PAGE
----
John Pilger’s first collaboration with fellow Australian director Alan Lowery, looks at the worldwide struggle for soft drink supremacy by the Coca Cola company, and illuminates the power of multinational corporations.
Archive for the ‘john pilger’ Category
Posted by charliemarks on March 31, 2008
Posted in 1980s, advertising, africa, america, capitalism, chile, civil liberties, consumerism, corporatism, documentary, economics, empire, food, globalisation, hegemony, history, human rights, john pilger, politics, trade, us politics | 2 Comments »
Posted by Dave (The Void) on October 19, 2007
This special report (52 mins) from 2004 sees John Pilger explode the War On Terror myth with revealing interviews and shocking coverage of warzones. The segments on Afghanistan are particularly illuminating – especially if we bear in mind that, eclipsed by the disaster that is Iraq, the violence has only been escalated there since this film was made – and it’s also the source for that “pre-fascist” quote.
Posted by Dave (The Void) on September 28, 2007
In this documentary (53 mins), John Pilger looks at a new informal kind of Empire – that which acts through and on behalf of transnational corporations – and how it can be just as violent and exploitative as the formal empires of the past.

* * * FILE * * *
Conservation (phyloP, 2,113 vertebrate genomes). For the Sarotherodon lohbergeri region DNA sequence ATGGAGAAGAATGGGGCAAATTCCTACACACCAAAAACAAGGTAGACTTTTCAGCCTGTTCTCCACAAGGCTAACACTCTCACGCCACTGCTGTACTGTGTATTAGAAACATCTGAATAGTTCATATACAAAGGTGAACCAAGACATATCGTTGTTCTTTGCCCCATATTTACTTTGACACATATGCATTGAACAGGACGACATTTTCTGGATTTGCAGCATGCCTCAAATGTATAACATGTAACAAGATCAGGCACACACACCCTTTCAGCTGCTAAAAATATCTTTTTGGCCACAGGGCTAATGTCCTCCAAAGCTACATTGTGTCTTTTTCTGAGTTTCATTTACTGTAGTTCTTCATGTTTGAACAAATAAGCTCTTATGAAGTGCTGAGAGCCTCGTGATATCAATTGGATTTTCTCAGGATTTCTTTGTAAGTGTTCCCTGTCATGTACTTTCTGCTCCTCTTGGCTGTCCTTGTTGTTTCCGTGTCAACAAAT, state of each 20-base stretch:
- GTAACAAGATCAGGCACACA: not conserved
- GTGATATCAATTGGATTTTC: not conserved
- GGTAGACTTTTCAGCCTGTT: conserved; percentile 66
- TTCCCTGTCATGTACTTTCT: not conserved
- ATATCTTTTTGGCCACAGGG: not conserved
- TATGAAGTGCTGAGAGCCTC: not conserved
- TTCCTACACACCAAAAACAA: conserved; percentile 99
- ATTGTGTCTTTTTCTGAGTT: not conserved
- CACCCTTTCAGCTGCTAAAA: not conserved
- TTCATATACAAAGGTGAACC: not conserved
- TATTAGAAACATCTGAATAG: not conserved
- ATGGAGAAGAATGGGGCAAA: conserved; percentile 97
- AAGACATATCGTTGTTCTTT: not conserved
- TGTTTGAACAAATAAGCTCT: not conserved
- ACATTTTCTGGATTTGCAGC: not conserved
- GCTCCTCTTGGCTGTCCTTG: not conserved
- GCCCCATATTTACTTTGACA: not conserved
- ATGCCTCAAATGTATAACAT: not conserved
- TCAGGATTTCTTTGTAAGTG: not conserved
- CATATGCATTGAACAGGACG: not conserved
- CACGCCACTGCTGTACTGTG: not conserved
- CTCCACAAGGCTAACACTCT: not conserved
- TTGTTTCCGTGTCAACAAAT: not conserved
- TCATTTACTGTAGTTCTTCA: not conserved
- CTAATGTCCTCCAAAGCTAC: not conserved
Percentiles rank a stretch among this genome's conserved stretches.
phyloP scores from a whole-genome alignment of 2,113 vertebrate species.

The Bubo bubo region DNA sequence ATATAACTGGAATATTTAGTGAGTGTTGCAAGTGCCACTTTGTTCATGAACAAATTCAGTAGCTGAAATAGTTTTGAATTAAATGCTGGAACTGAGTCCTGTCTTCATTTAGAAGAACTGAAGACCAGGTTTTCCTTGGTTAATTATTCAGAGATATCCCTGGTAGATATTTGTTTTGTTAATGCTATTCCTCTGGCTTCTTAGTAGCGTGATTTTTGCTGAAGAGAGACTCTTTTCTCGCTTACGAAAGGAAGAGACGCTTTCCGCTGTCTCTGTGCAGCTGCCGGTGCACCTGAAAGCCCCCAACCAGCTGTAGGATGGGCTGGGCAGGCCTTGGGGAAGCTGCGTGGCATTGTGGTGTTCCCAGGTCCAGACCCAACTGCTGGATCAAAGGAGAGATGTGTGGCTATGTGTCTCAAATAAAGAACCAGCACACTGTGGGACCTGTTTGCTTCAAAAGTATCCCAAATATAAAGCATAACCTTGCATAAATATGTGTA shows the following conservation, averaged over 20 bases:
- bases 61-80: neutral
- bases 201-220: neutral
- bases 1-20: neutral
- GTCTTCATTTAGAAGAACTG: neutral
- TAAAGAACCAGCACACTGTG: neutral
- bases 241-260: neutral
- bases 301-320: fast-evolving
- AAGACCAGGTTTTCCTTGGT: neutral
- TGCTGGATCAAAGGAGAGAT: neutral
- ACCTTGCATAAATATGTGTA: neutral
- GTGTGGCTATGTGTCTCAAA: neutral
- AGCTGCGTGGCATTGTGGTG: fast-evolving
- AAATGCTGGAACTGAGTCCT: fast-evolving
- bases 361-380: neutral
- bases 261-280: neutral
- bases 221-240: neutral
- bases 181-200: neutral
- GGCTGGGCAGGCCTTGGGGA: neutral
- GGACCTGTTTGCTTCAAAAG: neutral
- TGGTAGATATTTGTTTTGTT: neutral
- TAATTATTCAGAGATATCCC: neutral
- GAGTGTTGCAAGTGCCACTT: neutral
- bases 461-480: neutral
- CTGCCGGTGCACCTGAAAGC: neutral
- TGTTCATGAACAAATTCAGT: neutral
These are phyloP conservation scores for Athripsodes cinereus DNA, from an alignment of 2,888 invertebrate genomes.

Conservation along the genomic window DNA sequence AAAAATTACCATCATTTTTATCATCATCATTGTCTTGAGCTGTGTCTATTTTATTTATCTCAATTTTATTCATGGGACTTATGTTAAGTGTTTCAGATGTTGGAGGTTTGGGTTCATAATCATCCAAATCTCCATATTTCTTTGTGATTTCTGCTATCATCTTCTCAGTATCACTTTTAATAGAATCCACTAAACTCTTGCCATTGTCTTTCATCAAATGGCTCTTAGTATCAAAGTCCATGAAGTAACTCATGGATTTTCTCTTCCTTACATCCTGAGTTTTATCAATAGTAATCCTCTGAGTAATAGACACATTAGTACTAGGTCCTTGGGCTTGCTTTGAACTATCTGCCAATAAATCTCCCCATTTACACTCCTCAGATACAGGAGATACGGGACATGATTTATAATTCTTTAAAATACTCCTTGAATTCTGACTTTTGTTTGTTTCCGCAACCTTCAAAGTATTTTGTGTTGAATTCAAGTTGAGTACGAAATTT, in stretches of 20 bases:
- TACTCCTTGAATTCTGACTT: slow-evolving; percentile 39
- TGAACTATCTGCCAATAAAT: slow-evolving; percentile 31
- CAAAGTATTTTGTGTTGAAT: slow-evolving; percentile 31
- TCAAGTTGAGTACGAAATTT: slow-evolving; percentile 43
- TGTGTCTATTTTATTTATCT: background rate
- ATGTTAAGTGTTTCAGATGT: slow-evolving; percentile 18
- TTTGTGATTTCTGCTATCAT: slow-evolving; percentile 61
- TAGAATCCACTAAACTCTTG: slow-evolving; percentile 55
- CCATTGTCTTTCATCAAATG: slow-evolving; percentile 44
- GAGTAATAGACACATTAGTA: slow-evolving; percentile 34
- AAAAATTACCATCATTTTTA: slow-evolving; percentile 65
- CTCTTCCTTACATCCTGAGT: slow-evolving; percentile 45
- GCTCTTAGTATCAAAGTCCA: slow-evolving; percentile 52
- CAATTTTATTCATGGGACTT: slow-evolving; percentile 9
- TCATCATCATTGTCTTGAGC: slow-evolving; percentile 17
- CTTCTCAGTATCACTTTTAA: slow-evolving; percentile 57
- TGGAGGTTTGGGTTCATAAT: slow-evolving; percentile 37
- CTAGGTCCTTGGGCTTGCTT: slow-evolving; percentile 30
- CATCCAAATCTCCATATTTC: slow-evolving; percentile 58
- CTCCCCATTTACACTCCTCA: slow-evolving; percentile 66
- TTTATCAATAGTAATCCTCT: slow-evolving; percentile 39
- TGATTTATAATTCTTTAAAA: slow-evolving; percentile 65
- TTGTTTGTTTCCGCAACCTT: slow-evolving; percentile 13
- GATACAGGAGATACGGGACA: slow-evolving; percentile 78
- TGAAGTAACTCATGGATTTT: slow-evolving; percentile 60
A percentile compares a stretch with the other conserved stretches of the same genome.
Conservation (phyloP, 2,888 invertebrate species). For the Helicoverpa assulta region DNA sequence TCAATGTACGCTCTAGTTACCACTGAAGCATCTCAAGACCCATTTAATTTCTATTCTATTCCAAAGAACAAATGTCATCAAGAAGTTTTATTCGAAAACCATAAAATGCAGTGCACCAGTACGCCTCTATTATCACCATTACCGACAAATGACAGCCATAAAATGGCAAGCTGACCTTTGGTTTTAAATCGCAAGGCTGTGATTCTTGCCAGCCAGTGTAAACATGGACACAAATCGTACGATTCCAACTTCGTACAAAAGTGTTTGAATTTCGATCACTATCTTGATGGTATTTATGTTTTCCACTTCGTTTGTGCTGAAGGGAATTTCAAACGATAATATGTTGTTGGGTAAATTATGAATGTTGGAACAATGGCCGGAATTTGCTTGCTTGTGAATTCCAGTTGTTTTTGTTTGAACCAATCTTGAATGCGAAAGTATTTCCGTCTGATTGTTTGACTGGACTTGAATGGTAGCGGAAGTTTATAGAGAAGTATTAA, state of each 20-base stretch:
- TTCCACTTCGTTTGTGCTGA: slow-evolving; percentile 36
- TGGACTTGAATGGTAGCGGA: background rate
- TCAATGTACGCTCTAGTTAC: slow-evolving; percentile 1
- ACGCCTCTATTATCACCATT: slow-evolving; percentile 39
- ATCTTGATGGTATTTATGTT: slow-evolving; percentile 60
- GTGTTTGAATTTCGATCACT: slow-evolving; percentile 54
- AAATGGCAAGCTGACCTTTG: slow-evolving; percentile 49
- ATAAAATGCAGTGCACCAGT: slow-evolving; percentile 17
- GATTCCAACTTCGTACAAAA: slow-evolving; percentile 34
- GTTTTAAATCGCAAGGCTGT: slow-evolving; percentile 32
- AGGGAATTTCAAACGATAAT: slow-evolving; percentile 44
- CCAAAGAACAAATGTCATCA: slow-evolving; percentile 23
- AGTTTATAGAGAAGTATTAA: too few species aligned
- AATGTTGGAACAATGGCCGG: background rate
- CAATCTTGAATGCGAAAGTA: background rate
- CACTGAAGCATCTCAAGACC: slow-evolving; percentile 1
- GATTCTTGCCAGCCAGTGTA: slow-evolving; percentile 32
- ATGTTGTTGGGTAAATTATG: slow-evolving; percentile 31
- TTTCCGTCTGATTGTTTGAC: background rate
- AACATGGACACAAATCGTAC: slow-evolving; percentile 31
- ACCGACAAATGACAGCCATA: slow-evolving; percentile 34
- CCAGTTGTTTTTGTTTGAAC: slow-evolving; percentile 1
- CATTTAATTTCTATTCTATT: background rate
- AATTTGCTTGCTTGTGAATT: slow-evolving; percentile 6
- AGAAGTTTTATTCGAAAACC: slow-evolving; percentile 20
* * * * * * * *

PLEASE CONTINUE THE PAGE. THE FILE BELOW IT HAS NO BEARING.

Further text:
Posted by Dave (The Void) on August 2, 2007
In this award-winning special report (56 mins), John Pilger tells the story of one of the British Empire’s most inhuman and cynical postwar crimes: the dispossession and deportation of two thousand of its citizens from their tropical island paradise, to make room for the largest American airbase outside the U.S., and the sustained conspiracy to whitewash them out of existence.
Posted by Dave (The Void) on July 8, 2007
Apartheid was a legal system that allowed South Africa’s white elite to take control of the country’s land, resources and wealth, while keeping the black Africans around for cheap exploitable labour. That legal system was dismantled in 1994, its role taken over by the ANC’s Thatcherite economic policies. White people still control the land, the resources and the wealth, and black Africans still provide cheap exploitable labour. In this 1998 documentary (51 mins) John Pilger asks, did apartheid really die, then, or just change its name?
Posted by Dave (The Void) on July 3, 2007
What better way to inaugurate this new blog than with John Pilger’s address (44 mins) to the recent Chicago Socialism Conference? Drawing upon his own vast experience, Pilger pulls no punches in this comprehensive account of how the media helps promote the agenda of Empire, covering up and normalising some of the 20th century’s worst crimes.